The nice thing about this morning is that I have no email that requires a reply, so there is nothing to flag (so far). This is where I tend to dip into email throughout the day, checking to see if there is anything I need to reply to and flagging it so that I can reply tomorrow. I also don’t have any new mail to send out, so it was a quick and easy morning for me. At the end of the process, my inbox looked like this:

My morning inbox after running through my playbook: inbox zero achieved!

I don’t achieve inbox zero every morning, but as I said, I usually don’t have more than a dozen messages in my inbox at any one time. One nice side effect of this is that people can expect to get a reply from me first thing in the morning, the day after they’ve sent me a message. First thing in the morning is also when I sent out my new messages, if I have any.

Filing my email

When I began using email in 1994, I was using a Unix-based email system that allowed for the creation of folders in the same way you could create folders in a file system. I had a fairly elaborate scheme for organizing my email into folders. back then, but about fifteen years ago, I moved to a much simpler scheme, consisting of four active folders. The four folders are:

  • Inbox – where I process new email.
  • Archive – where I store all email that I want to keep
  • Sent – where I store copies of email that I sent, including replies
  • Upcoming Travel – where I store current messages related to upcoming travel (confirmations, tickets, etc.)

It occurred to me that the power of search made it simple to find pretty much anything I needed without spending a lot of time figuring out where to file a message. So if a message doesn’t go into the trash, it goes into the Archive folder. Travel-related messages take a detour to the Upcoming Travel folder until they are no longer needed, at which point they go into the archive folder as well.

If I need to find something, I just run a search and can usually find what I am looking for within a few seconds.

My mail apps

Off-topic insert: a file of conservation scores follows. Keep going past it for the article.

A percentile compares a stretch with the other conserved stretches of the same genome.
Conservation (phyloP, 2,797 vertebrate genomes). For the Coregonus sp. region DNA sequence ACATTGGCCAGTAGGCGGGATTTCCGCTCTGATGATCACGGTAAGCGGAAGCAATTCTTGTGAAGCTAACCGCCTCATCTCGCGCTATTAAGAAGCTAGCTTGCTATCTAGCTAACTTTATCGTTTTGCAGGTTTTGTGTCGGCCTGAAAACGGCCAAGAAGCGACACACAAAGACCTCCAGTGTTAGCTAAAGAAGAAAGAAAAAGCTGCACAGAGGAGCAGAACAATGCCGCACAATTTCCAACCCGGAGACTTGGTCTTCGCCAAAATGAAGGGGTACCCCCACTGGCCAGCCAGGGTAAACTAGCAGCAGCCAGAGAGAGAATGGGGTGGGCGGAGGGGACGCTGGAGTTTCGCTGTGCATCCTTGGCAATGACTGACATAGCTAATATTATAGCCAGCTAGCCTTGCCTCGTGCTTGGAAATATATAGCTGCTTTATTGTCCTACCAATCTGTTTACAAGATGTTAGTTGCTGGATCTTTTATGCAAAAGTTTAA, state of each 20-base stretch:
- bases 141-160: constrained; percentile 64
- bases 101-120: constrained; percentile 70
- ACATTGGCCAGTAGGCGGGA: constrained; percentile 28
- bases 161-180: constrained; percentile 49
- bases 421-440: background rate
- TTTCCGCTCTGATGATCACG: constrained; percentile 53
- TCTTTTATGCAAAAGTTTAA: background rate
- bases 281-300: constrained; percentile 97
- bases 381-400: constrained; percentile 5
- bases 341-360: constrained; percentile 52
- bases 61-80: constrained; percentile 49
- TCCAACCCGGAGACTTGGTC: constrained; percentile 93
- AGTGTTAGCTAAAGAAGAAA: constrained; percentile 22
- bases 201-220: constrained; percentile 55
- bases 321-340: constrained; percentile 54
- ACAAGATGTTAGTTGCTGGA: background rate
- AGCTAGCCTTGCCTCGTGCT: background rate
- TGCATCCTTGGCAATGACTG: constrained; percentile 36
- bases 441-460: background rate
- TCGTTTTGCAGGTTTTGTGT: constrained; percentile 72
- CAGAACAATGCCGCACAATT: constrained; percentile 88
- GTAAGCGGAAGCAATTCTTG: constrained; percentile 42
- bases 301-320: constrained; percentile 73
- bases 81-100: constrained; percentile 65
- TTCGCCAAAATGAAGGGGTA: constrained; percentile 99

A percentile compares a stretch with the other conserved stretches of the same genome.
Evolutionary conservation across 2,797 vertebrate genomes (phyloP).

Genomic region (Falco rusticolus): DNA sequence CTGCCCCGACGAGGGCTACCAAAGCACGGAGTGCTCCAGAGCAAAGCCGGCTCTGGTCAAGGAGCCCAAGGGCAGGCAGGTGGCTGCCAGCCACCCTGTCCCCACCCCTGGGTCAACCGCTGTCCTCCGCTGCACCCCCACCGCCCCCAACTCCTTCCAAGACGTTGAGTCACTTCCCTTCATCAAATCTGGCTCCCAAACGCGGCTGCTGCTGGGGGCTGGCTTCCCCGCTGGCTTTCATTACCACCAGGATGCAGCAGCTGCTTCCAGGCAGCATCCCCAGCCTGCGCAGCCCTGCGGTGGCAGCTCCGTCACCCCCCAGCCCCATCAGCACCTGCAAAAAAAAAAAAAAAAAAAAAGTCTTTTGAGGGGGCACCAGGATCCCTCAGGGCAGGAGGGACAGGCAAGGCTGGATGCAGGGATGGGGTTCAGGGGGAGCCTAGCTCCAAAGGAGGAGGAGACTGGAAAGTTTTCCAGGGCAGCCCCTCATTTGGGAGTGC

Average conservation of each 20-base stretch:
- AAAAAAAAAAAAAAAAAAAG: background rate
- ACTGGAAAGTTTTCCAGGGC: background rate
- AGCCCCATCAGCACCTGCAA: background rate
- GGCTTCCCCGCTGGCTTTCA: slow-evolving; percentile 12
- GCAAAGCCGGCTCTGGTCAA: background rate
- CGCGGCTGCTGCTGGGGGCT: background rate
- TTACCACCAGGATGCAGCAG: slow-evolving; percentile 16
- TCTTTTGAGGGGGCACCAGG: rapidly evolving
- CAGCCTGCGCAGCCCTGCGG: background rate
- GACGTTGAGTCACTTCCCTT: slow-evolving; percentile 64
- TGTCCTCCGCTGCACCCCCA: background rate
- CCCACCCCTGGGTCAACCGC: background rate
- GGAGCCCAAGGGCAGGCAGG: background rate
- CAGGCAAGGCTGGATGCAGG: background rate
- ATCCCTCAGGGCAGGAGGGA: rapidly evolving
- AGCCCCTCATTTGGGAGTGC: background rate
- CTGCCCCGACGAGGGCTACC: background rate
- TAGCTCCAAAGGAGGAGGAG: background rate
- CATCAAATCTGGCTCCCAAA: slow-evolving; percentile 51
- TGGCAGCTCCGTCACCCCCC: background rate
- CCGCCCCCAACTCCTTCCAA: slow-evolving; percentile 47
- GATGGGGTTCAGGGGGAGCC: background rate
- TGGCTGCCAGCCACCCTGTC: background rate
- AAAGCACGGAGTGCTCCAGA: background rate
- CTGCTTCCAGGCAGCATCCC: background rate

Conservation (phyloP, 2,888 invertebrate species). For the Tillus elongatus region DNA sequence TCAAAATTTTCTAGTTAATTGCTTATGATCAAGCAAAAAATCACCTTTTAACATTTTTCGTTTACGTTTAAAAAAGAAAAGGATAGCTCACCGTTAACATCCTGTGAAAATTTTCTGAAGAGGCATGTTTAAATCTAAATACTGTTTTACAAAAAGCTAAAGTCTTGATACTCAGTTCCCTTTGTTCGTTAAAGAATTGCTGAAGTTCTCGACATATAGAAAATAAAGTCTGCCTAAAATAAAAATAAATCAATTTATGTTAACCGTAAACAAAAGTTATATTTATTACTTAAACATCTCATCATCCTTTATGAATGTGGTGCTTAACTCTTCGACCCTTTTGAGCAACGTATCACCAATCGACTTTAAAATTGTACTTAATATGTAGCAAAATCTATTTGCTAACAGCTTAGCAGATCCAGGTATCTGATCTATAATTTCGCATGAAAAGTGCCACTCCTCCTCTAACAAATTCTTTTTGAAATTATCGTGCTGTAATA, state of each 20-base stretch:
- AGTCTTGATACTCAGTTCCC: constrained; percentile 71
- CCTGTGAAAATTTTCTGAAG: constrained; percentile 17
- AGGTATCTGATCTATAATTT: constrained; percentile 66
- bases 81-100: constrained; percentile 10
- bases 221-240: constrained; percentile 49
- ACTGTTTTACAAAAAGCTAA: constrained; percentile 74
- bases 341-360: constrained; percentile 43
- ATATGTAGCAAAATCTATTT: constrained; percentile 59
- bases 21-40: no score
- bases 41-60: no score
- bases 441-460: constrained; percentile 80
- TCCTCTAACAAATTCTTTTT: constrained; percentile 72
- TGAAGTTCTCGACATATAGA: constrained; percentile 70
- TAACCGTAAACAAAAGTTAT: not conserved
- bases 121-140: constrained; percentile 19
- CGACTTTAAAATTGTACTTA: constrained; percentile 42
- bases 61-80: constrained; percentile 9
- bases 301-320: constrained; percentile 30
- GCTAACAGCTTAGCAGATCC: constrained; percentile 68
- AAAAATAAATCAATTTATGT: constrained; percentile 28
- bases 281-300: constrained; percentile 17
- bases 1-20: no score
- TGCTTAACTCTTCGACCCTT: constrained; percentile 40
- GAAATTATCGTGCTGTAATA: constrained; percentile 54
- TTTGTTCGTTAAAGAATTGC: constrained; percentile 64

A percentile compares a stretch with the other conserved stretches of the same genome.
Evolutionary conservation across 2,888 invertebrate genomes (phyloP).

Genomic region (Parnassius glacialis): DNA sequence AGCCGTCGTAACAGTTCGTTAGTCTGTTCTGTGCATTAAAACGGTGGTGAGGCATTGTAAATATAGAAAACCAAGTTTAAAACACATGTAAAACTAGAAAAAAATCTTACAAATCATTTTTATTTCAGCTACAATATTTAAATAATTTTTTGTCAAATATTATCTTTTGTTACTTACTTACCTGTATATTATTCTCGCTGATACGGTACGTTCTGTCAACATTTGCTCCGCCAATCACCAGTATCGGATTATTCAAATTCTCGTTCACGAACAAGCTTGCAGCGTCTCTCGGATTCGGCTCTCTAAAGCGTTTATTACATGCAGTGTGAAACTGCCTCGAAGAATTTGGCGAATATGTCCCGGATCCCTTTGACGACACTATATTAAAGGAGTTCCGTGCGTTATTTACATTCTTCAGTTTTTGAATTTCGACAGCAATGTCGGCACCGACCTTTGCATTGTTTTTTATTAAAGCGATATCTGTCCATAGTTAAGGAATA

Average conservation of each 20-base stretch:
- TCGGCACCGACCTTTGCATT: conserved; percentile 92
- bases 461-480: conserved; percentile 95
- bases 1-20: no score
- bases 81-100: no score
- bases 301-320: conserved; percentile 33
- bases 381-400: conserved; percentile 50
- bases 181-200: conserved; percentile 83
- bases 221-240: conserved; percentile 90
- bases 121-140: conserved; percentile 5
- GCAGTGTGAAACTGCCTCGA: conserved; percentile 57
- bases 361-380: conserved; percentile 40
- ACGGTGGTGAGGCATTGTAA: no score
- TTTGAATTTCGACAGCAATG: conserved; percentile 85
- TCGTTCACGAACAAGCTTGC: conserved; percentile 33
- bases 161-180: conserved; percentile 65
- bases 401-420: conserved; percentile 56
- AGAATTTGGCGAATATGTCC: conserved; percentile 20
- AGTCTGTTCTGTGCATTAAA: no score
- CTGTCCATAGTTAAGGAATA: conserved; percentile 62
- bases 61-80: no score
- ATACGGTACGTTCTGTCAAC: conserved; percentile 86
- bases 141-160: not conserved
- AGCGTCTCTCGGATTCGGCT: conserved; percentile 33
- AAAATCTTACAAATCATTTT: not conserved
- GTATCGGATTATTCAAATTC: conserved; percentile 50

Currently, I am using the Spark mail app for handling mail on my computer. On my phone I use the Spark mail app for iOS. I just like the simplicity and functionality of Spark better than the native Mac mail app.

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The Weekly Playbook #4: Finishing a Notebook: Transcribe or Scan?

For an overview of this series, see the debut post on my morning routine.


I am rarely without a Field Notes notebook in my back pocket. Several times a day, I pull out my notebook to jot something down: an idea for a post; notes from a podcast; the names of people I meet; items to pick up at the grocery store; the name of the server in the restaurant we ate at; funny lines I hear at a gathering. I do this so that I can remember these things later. Some of them find their way into posts I write, some into stories. Other things are more ephemeral, but even a server’s name in a restaurant can be useful if I am searching for a character name in a story.

I’ve filled more than 30 of these notebooks since 2015. They sit in a nice row on a shelf in my office. Occasionally I go back to them, to look for something, like when I was searching for a particular brand of beer recently. The problem is, I only have access to them when I am sitting here in my office. It would be nice to have access to them no matter where I was.

my 30 completed field notes notebooks with an index notebook on top
My 30 completed Field Notes notebooks, with an index notebook on top.

This weekly playbook is a kind of experiment. I began with the idea that I wanted to be able to access these notes anywhere. I had two ideas:

  1. Transcribe the notebooks into Obsidian, where my other notes live, or
  2. Scan them into Evernote

I decide to try both in order to see what worked better for me. The playbook section below has the procedures I followed for each. In each case, I used my most recently completed notebook, book #30. I’ll describe my findings in the commentary.


Transcribing notebook into Obsidian

  1. Create a Field Notes folder in Obsidian
  2. Create a new note called “Book 30 – March to June 2021.
  3. Begin typing in the notes using the following guidelines:
    • Make each “day” a header in the notes
    • If my handwriting is unintelligible, put question marks and move on.
    • Wherever I have a dividing line in my notebook, include a divider in the notes file
    • Use only one file per notebook